Mental Health Awareness and Your First Prenatal Visit
The first thing a person suffering from a mental illness should do when they find out they are expecting is set up an appointment with their OBGYN and psychiatrist to discuss the safety of their baby as it relates to any medicine they are taking. This sounds simple, but it’s not. It takes a great deal of mental health awareness, discussion, and research to find a medicine that helps pregnant women with their mental health but is also safe for their unborn baby. While mother’s clearly don’t want to take anything that may harm their unborn baby, it is also unsafe for them to simply stop taking their mental health medication cold turkey which could result in both short and long-term negative side effects.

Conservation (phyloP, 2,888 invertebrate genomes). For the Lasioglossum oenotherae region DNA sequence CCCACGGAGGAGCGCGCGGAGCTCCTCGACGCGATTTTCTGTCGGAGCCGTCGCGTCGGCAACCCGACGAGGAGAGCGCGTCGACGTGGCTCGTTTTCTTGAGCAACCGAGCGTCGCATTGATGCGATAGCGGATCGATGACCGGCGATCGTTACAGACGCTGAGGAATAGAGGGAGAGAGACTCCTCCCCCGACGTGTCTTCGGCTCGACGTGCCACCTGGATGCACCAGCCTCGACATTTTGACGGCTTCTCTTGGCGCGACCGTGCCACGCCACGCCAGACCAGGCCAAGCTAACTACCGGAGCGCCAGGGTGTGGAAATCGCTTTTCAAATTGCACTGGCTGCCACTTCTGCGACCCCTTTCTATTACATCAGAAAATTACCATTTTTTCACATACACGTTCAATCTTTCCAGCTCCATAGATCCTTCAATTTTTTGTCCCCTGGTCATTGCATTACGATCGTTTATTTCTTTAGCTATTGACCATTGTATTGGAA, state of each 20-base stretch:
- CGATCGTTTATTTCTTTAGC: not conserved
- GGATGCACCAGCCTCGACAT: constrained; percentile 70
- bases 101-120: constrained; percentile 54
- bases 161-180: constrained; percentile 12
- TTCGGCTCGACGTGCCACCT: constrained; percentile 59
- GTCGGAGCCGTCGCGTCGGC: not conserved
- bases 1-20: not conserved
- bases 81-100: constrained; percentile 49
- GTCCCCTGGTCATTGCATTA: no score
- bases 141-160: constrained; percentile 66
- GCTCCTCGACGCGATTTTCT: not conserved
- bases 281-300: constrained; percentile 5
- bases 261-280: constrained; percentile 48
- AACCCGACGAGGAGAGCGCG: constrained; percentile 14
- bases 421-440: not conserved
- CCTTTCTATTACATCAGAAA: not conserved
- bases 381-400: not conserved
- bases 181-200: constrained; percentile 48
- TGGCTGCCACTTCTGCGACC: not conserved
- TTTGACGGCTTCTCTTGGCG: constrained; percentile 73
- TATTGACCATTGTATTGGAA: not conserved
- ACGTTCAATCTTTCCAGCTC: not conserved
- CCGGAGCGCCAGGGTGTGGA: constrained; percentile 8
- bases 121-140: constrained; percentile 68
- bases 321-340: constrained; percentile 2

Medication And Mental Health Awareness
Whether to continue taking psychiatric medication, to try a different psychiatric medication, or to discontinue psychiatric meds is a decision that has to be made on a case by case basis. A doctor’s role in this process is advising a person on the risks and benefits of a particular medicine, but it is ultimately the mother’s choice as to whether to continue taking psychiatric medicines at all. For that reason, each person should do their own research to determine what side effects their psychiatric medicine could have on their unborn baby and whether they feel comfortable continuing their medicine in light of that research.
Studies show that up to 20% of pregnant women suffer from mood or anxiety disorders during their pregnancy, some of which are their first mental health onset. In one study of pregnant women suffering from mental illnesses, 21/82 women who stayed on their psychiatric medication relapsed during their pregnancy. In the same study, 44/65 women who discontinued their psychiatric medication relapsed during their pregnancy. Relapses are frequent whether a person continues or discontinues their psychiatric medicine, but are five times more likely for women who discontinue their medicine altogether.